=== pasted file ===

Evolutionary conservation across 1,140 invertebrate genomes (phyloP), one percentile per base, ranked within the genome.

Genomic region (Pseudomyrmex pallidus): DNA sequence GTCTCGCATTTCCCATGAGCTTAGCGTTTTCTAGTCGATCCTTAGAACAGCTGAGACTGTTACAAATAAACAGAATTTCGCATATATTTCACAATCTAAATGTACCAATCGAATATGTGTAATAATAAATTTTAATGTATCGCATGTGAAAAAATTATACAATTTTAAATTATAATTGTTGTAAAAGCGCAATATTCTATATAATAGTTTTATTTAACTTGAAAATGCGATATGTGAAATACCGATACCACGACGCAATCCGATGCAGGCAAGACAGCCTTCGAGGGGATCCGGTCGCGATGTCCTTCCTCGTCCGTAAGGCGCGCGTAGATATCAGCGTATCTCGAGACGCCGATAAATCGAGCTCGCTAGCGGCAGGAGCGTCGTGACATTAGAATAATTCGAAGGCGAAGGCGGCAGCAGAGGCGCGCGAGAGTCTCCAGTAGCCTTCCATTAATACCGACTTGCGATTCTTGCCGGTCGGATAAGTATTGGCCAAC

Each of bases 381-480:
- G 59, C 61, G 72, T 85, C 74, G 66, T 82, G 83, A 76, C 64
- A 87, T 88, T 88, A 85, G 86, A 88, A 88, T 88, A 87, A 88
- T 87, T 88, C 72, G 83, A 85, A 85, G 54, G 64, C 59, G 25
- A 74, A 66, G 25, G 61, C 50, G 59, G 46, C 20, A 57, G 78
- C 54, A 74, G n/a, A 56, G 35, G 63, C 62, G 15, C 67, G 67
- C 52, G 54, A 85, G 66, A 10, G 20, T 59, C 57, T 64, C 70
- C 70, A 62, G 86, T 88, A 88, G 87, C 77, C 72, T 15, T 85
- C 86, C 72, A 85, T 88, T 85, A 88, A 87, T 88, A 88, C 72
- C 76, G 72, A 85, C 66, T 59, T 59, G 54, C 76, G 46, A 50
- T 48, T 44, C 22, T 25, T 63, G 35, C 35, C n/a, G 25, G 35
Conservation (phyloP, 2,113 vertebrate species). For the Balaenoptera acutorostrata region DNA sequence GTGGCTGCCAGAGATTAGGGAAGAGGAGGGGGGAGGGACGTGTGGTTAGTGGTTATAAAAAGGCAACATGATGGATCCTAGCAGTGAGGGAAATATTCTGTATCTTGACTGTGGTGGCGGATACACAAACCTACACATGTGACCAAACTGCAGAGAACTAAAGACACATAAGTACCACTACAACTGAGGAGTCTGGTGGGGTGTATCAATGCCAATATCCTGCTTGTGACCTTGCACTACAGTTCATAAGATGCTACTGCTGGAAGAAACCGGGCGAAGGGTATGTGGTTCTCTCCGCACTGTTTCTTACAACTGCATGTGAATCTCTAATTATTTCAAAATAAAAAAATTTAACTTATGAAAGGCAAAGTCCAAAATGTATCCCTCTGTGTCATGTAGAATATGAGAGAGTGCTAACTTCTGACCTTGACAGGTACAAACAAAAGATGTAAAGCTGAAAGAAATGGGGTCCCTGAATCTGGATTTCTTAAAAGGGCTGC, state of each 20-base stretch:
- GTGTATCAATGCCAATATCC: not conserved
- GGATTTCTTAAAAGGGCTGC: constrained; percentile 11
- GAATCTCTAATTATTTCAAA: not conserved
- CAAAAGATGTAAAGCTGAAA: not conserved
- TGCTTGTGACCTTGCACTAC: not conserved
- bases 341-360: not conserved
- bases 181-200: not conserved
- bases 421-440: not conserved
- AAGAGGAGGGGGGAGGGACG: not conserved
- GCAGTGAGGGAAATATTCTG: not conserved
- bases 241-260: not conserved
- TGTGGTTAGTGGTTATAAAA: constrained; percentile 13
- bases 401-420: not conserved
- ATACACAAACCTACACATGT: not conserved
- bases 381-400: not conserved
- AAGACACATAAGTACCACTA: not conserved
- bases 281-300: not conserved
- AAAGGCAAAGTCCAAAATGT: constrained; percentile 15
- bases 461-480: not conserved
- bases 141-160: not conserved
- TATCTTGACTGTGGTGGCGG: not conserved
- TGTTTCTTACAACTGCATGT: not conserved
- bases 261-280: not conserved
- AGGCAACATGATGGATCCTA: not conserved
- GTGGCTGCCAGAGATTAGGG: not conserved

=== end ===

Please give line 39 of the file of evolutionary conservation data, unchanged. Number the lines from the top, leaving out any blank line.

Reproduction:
- GTGGCTGCCAGAGATTAGGG: not conserved